On this particular walk you get to follow the Merced, you get to see one of my favourite American trees, the Pacific Dogwood, that just happened to be in bloom while I was in Yosemite (pic 4).
It's quite amazing how you can be so near traffic yet so far away and it's a simple walk yet, as previously hinted, it's one of hundreds.
The Merced River is the knife in Yosemite granite's butter. It has slowly eroded the valley in modern geological times after the receding glaciers had left their massive scars. It is the noise that permeates the background; it is the effervescence beside you as you drive along; it is the sparkle that glints in the sunlight; it is one of the life sources of Yosemite.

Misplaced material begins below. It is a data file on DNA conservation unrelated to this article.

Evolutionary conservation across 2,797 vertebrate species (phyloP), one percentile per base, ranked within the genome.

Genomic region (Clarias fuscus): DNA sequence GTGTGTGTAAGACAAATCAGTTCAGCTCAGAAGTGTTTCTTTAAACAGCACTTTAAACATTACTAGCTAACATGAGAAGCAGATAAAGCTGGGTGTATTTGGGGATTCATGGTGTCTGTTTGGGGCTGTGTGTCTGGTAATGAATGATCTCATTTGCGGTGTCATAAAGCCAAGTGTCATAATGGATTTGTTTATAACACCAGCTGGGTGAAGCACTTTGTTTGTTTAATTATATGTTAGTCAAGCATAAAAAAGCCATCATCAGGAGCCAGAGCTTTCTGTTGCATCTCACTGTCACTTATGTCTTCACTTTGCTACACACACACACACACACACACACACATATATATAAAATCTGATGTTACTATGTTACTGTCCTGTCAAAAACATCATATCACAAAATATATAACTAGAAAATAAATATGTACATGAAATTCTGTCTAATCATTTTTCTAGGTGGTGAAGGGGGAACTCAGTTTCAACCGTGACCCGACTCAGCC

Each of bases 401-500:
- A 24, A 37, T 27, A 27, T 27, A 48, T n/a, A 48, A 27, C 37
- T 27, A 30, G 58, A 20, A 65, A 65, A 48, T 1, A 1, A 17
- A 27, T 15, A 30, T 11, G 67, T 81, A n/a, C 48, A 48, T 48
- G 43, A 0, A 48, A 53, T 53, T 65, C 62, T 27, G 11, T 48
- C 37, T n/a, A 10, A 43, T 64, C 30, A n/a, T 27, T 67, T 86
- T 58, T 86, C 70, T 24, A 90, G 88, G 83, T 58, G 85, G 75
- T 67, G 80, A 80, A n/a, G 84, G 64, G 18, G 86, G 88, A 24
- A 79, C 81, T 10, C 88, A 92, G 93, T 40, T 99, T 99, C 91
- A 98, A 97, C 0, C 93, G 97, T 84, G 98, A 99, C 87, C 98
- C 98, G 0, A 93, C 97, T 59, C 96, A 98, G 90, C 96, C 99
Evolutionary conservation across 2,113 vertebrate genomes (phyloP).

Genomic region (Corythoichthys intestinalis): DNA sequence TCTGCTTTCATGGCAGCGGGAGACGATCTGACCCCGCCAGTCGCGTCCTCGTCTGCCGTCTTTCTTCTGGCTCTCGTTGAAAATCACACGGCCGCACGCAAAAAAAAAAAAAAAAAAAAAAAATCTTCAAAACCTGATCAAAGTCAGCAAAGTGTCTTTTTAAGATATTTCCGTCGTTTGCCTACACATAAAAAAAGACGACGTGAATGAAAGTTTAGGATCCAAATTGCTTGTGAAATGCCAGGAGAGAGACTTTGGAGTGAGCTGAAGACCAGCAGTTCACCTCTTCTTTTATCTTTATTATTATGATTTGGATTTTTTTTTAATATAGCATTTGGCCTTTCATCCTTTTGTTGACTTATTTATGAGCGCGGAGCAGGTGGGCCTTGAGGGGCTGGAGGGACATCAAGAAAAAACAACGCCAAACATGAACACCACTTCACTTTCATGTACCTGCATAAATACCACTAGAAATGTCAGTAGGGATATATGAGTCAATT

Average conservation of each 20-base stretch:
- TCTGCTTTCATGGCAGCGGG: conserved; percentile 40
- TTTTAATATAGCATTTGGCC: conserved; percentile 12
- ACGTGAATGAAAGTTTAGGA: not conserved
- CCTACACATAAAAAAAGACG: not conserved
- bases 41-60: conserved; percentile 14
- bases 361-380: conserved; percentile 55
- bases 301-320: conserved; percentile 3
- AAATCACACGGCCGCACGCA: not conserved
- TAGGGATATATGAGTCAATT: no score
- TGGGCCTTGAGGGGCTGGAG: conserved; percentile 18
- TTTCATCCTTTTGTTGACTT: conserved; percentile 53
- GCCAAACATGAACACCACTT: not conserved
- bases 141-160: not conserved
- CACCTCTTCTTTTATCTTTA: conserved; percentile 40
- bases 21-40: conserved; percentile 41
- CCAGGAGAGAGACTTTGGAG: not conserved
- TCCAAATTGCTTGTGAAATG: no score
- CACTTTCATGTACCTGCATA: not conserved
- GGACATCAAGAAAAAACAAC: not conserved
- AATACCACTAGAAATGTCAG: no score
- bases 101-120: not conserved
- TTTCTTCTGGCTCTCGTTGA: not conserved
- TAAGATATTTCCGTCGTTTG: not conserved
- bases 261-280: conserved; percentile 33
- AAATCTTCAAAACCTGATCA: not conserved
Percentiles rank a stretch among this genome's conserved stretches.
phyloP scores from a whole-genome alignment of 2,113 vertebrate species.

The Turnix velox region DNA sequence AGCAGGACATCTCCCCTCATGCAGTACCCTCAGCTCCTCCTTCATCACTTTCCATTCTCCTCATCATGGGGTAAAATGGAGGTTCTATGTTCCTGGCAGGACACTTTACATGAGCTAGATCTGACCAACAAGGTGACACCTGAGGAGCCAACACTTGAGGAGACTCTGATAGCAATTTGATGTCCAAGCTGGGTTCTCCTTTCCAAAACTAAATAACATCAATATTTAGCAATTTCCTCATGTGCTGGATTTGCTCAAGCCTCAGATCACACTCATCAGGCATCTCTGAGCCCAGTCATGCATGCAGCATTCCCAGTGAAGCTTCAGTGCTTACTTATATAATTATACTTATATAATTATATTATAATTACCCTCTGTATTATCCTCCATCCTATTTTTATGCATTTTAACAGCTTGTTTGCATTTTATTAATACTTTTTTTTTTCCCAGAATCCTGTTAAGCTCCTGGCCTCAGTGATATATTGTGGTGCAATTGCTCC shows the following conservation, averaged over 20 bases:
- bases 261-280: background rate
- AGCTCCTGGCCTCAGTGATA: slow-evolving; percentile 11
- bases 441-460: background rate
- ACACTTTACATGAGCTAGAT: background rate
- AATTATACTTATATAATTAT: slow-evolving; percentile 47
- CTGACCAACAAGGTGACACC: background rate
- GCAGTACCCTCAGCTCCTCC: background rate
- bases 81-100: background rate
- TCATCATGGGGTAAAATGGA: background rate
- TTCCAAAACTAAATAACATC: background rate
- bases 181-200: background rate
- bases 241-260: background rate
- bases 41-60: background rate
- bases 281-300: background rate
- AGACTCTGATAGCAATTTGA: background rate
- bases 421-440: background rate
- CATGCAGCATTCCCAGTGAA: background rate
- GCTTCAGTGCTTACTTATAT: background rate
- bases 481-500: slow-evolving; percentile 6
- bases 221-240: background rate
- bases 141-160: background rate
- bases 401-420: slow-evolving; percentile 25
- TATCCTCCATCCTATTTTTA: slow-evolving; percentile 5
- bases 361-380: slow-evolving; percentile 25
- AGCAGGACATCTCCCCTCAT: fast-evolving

However, in my limited research, I hadn't even heard of it. It's not a landmark so much as a constant companion. Yet, at times it has also been dangerous. Dozens of people have drowned in the river's at times icy waters.
When traveling tward the valley floor on Big Oak Flat Road their is this wonderful viewpoint just after one of the three tunnels on your way down. The parking lot is on the right side as you are traveling down to the valley. In the summer the water is low in the Merced River, but I can imagine that it is even more spectacular in the spring.
Parralling the western entrance to Yosemite is the Merced River, not an impressive river by any means, but the setting of the forest covered hills and the gentle sweep of the small valley does give it the feelling of a "small" majesty all its own. There are places where is sweeps over exposed rocks and you can just enjoy a short break to watch and listen.